By Brian Chilton
Over the course of the new few weeks, we will discuss the reasons for accepting the traditional viewpoints for New Testament authorship. We will begin with the Gospel of Matthew today and will then move towards the other three Gospels before looking at some of the letters in Revelation.
The New Testament begins with the Gospel of Matthew. But, what do we know about the origin of the First Gospel? In a world where traditional scholarship is often questioned and too often disregarded, several theories exist as to whom the author of the First Gospel may be. Traditionally, the church has ascribed the First Gospel to the apostle known as Matthew. But, what evidence do we find about the author of the first book in the New Testament?
When we discuss internal evidence, we are speaking of the evidence that we find within the book in question. What clues do we find about the author of the First Gospel from the text? Like the other three Gospels, the First Gospel is anonymous.
First, we find that the author of the First Gospel is thoroughly entrenched in Judaism. The author often quotes the Hebrew Bible (otherwise known as the Old Testament). He parallels the life of Jesus with the great prophets of Judaism. Additionally, he makes every effort to show that Jesus is the fulfillment of messianic prophecy. In many ways, the author of the First Gospel focuses on the Jewish aspects of the faith, even describing some areas such as Jesus’s exclusion clause for divorce. The writer of the First Gospel also focuses quite a bit more on Jesus’s messages than do some of the other Gospel writers.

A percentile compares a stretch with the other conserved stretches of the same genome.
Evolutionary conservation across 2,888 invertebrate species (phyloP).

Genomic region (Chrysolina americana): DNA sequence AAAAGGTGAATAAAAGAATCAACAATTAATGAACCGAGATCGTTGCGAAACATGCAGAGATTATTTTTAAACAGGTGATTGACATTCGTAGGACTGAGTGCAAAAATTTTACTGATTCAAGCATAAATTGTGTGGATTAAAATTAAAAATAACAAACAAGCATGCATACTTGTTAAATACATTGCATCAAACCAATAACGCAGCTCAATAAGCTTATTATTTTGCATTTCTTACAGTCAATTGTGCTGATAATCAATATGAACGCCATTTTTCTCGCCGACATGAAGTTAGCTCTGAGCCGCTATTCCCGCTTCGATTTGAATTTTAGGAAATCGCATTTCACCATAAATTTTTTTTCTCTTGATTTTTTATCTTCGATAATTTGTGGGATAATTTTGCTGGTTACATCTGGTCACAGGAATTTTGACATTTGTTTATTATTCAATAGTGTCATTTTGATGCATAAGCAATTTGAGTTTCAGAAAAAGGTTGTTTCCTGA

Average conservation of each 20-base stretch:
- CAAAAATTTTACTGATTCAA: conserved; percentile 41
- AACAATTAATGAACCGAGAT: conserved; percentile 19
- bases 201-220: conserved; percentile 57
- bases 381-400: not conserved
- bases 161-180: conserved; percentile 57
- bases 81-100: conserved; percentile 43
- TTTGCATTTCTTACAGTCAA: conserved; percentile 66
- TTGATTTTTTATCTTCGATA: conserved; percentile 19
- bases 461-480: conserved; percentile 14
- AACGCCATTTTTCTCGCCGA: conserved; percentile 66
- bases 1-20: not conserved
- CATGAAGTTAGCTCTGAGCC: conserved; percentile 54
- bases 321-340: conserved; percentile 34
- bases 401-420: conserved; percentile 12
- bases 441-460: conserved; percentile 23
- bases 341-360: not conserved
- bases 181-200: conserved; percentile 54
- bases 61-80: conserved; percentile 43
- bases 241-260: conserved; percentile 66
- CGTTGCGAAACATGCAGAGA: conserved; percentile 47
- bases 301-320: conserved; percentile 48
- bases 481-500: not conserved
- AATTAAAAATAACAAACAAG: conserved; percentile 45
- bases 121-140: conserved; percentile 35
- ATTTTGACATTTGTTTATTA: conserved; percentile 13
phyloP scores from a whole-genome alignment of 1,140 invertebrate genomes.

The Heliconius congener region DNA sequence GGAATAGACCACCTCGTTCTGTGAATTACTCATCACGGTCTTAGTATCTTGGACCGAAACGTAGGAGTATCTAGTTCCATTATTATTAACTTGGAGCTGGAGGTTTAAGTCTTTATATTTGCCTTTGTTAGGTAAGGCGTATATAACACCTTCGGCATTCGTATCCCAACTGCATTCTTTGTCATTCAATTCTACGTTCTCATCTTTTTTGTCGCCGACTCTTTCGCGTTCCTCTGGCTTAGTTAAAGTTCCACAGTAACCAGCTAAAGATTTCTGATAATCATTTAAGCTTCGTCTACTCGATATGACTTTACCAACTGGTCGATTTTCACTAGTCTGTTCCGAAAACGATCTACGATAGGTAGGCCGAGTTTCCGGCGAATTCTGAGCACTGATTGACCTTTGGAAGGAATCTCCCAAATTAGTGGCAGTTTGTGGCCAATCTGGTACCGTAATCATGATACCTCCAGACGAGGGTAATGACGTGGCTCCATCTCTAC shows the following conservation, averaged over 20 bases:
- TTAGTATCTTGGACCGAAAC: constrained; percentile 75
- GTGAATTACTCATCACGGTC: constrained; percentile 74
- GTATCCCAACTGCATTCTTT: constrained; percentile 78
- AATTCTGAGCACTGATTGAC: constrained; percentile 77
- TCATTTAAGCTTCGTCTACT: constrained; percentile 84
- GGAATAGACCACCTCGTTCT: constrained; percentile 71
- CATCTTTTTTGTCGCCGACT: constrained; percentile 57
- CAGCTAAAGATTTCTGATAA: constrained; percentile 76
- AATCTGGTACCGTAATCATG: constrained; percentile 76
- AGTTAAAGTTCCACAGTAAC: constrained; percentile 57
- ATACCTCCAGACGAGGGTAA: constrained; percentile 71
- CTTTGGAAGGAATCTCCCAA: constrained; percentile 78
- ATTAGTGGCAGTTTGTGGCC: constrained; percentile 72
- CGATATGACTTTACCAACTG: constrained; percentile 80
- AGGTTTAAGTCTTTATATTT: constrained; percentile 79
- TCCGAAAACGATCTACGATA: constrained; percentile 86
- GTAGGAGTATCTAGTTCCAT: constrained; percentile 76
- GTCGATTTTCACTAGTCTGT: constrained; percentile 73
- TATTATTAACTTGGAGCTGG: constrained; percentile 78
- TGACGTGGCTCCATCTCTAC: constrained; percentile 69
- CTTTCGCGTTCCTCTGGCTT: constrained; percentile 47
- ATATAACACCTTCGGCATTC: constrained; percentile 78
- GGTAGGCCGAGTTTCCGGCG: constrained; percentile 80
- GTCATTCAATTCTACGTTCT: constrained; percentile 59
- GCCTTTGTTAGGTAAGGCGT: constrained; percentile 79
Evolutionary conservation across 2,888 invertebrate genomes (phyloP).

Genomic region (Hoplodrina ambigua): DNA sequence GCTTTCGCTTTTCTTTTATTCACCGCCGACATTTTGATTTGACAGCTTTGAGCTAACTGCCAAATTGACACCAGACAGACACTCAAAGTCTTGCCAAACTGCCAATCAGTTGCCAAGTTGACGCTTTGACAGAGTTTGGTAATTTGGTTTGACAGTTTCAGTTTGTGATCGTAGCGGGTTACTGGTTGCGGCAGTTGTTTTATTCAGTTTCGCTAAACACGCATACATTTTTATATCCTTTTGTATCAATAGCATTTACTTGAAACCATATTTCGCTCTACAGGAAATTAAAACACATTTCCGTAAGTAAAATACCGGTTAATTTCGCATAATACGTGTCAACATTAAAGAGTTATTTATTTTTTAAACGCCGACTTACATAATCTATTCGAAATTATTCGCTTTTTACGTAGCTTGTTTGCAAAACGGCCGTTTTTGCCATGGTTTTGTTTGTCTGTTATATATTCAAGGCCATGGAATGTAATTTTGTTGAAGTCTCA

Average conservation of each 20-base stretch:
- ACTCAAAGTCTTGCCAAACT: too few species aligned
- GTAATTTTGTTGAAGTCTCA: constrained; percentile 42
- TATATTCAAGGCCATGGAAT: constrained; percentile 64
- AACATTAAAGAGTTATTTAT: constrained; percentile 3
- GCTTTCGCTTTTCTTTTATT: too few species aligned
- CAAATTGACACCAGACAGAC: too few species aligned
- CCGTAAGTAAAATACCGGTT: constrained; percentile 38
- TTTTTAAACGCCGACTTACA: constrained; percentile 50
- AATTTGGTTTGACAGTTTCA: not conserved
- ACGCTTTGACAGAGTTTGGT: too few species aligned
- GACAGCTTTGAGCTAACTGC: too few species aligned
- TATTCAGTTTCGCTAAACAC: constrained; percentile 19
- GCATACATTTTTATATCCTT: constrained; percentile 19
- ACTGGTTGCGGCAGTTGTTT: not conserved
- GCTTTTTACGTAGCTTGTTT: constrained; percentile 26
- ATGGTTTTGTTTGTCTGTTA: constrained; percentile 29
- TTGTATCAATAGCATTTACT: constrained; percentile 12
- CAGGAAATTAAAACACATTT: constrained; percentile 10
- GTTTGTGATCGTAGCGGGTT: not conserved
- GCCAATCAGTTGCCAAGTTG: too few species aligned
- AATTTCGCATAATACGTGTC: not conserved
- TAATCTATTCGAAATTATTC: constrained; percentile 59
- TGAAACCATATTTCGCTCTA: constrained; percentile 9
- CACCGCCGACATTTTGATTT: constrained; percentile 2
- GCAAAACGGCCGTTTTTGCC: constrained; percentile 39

Second, the author focuses on Jesus’s work within Galilee and does not so much focus on Jesus’s work with Gentiles as does Luke. Thus, the evangelist is mostly concerned with Jesus’s ministry to the Jews.
Finally, the author of the First Gospel adds financial details only found in the First Gospel. For instance, only the First Gospel records the incidence where those who collected the temple tax “approached Peter and said, “Doesn’t your teacher pay the temple tax” (Matthew 17:24)?
From all the details considered with the internal evidence (one who is thoroughly Jewish in scope of the messages presented by Jesus, one who focuses on the prophetic fulfillment of Jesus, one who focuses on the ministry of Jesus to Jews, and one who focuses on financial matters especially in the area of taxes), Matthew best fits as the author of the First Gospel. Matthew was a tax collector before accepting Jesus as Savior and his role as an apostle. Thus, Matthew’s knowledge of shorthand to take notes as well as finances would far excel most others.
When we speak of external evidence, we are addressing information we have about a document’s authorship from outside the document. What do others say about the author of the First Gospel?